Aphidius ervi (Hymenoptera, Braconidae) is an endophagous parasitoid of various aphid species, including Acyrthosiphon pisum (Homoptera, Aphididae), the model host used in the present study. Parasitized hosts show a marked increase of their nutritional suitability for the developing parasitoid larvae. This alteration of the biochemical and metabolic profile is due to a castration process mediated by the combined action of the venom, injected at the oviposition, and of the teratocytes, cells deriving from the dissociation of the embryonic membrane. Teratocytes produce and release in the host haemocoel two parasitism-specific proteins, which are of crucial importance for the development of their sister larvae. One of the proteins is a fatty acid binding protein (Ae-FABP), which shows a high affinity for C14–C18 saturated fatty acids (FA) and for oleic and arachidonic acids. To better define the possible nutritional role of this protein, we have studied its immunolocalization profile in vivo and the impact on FA uptake by the epidermal and midgut epithelia of A. ervi larvae. During the exponential growth of A. ervi larvae, Ae-FABP is distributed around discrete lipid particles, which are abundantly present in the haemocoel of parasitized host aphids and in the midgut lumen of parasitoid larvae. Moreover, a strong immunodetection signal is evident on the surface of the two larval epithelia involved in nutrient absorption: the parasitoid midgut epithelium and the external epidermal layer. These two epithelia can effectively absorb radiolabelled myristic acid, but the FA transport rates are not affected by the presence in the medium of Ae-FABP. The protein appears to act essentially as a vector in the host haemolymph, transferring FAs from the digestion sites of host lipids to the growing parasitoid larvae. These data indicate that the proteins produced by A. ervi teratocytes may play complementary roles in the nutritional exploitation of the host.

Functional analysis of a fatty acid binding protein produced by Aphidius ervi teratocytes

FALABELLA, Patrizia;
2012

Abstract

Aphidius ervi (Hymenoptera, Braconidae) is an endophagous parasitoid of various aphid species, including Acyrthosiphon pisum (Homoptera, Aphididae), the model host used in the present study. Parasitized hosts show a marked increase of their nutritional suitability for the developing parasitoid larvae. This alteration of the biochemical and metabolic profile is due to a castration process mediated by the combined action of the venom, injected at the oviposition, and of the teratocytes, cells deriving from the dissociation of the embryonic membrane. Teratocytes produce and release in the host haemocoel two parasitism-specific proteins, which are of crucial importance for the development of their sister larvae. One of the proteins is a fatty acid binding protein (Ae-FABP), which shows a high affinity for C14–C18 saturated fatty acids (FA) and for oleic and arachidonic acids. To better define the possible nutritional role of this protein, we have studied its immunolocalization profile in vivo and the impact on FA uptake by the epidermal and midgut epithelia of A. ervi larvae. During the exponential growth of A. ervi larvae, Ae-FABP is distributed around discrete lipid particles, which are abundantly present in the haemocoel of parasitized host aphids and in the midgut lumen of parasitoid larvae. Moreover, a strong immunodetection signal is evident on the surface of the two larval epithelia involved in nutrient absorption: the parasitoid midgut epithelium and the external epidermal layer. These two epithelia can effectively absorb radiolabelled myristic acid, but the FA transport rates are not affected by the presence in the medium of Ae-FABP. The protein appears to act essentially as a vector in the host haemolymph, transferring FAs from the digestion sites of host lipids to the growing parasitoid larvae. These data indicate that the proteins produced by A. ervi teratocytes may play complementary roles in the nutritional exploitation of the host.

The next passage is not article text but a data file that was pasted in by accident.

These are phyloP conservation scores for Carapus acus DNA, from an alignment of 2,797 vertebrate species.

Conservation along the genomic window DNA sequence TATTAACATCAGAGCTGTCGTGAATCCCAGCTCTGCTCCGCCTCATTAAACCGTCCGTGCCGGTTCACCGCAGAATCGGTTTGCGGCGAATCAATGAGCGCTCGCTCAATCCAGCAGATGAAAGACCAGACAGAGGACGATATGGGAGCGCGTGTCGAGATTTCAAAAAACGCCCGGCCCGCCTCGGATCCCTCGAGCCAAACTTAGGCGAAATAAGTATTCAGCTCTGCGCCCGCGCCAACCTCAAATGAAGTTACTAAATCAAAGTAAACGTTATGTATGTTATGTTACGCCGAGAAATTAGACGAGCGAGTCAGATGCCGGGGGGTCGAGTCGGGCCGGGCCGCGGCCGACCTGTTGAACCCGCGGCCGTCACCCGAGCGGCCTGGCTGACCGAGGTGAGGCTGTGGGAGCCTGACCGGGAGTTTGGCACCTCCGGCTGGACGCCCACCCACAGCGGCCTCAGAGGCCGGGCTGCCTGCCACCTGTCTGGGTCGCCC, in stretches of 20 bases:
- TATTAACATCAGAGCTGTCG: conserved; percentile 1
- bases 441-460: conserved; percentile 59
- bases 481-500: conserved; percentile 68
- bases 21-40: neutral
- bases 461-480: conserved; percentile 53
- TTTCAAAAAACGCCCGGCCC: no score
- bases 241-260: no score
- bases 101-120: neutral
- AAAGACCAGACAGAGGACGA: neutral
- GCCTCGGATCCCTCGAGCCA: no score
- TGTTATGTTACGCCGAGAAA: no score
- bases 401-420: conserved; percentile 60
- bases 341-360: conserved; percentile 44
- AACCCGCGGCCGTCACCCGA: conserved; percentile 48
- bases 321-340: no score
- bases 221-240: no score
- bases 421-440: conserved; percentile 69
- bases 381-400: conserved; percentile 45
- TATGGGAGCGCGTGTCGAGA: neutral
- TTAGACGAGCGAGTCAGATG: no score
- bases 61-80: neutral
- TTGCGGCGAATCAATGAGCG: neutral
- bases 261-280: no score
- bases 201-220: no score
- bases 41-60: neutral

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Utilizza questo identificativo per citare o creare un link a questo documento: http://hdl.handle.net/11563/19575
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